"We've lost over 434 college wrestling programs since the early 1970s, not all to Title IX, but a good number of programs have been," says Michael Moyer, executive director of the National Wrestling Coaches Association.
Women's groups counter that Title IX isn't to blame for the cuts. Instead, they point to big-money college sports, like football, that often squeeze small-scale men's sports like swimming and gymnastics.
Just what is behind the elimination of athletic programs is often difficult to determine and draws differing views from even the athletes themselves. Take the University of Minnesota in Minneapolis. In April, the school announced it would axe its trophy-winning men's gymnastics team as well as its men's and women's golf programs. University officials cited an out-of-control athletic budget as the culprit.
But even though Title IX was not officially mentioned, many athletes blame the law anyway, including William Callahan, a junior who competes on floor exercise, parallel bars, and the high bar. It was tough for him to hear that his team would get cut, in part because his girlfriend is a female gymnast whose team survived. "It seems like we have stupid sports up here just to compensate for Title IX requirement," he says. "We have women's crew up here where the lakes freeze over. We recently built a women's hockey rink right next to the men's. I don't understand it."
As it happens, his sport may survive. Mr. Callahan says fund-raising efforts have earned $2.2 million, with just $500,000 more needed to keep gymnastics and the other sports going. He adds that he has to watch his sharp Title IX comments because his girlfriend says the law is good.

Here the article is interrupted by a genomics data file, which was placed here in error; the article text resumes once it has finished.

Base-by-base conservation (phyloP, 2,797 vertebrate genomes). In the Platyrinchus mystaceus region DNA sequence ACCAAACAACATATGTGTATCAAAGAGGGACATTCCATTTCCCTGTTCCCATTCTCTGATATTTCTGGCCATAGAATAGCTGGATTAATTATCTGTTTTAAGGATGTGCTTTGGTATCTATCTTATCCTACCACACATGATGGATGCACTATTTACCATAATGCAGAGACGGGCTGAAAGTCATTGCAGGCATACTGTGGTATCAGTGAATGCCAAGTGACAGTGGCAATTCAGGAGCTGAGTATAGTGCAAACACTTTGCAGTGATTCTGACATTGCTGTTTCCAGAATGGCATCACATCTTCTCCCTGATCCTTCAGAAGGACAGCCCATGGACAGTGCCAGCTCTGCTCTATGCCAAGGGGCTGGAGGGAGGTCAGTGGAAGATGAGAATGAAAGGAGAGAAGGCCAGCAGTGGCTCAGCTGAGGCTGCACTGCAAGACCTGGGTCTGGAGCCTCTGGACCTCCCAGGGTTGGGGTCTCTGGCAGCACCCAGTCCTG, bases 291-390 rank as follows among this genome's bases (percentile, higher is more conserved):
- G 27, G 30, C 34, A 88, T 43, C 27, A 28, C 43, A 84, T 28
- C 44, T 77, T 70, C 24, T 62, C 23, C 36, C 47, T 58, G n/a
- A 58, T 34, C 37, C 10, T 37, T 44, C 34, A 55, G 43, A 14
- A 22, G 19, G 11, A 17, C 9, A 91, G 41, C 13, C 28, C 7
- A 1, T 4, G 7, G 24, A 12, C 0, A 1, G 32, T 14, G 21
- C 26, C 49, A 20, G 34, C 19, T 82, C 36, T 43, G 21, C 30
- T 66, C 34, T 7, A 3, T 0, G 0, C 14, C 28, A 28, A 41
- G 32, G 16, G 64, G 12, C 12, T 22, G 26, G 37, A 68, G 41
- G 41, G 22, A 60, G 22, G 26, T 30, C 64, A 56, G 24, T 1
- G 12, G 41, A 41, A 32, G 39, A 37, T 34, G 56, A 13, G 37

Ms. Samuels of the National Women's Law Center argues that Title IX has actually helped male athletes. While conceding some men's teams have been dropped, others have been added, so that the overall participation by male athletes and even the number of teams have grown, she says.
In 1981-'82, there were 64,000 (28 percent) women playing college varsity sports compared to 167,000 (72 percent) men, according to the National Collegiate Athletic Association. Twenty years later in 2000-2001, there were 149,000 (42 percent) women and 207,000 (58 percent) men.
A major criticism, however, is that men's teams are being wiped out. Yet a March 2001 report to Congress by the General Accounting Office shows that between 1981-1982 and 1998-1999 the number of men's teams showed a slight increase (0.4 percent).
Still, women's teams easily outpaced the men, surging 66 percent. Today, the number of women's teams at four-year schools outnumbers male teams 9,479 to 9,149. More men still participate overall because many traditionally male sports, like football, have bigger rosters.
To navigate the requirements of Title IX and limited budgets, colleges are devising delicate compromises. In the mid-1990s, officials at the University of Rhode Island faced a quandary: the school had about 100 more male athletes than female athletes. Either it would have to add more women's teams, or cut male teams to comply with Title IX - or risk losing federal funds.
So the school trimmed a little from each of the men's sports and added a women's rowing team in 1997, says Lauren Anderson, associate director of athletic programs. Today women's rowing, with about 50 on the team, has brought the school closer to meeting Title IX proportionality rules. Many women have found the experience transforming.
"Sports are just something everybody needs," says Megan Barnard, a rower on a scholarship who gets up at 5 a.m. to practice. "When I look back at it, it completes my day and makes my day worthwhile. I wouldn't want to be here without it."
At St. John's, the compromises haven't come so easily. The percentage of women at the New York campus is growing every year. It hit 58 percent in 2002, making proportionality a difficult - and moving - target. "We must focus on those programs that reflect the changing makeup of our student body," said the Rev. Donald Harrington, president of St. John's in a recent statement.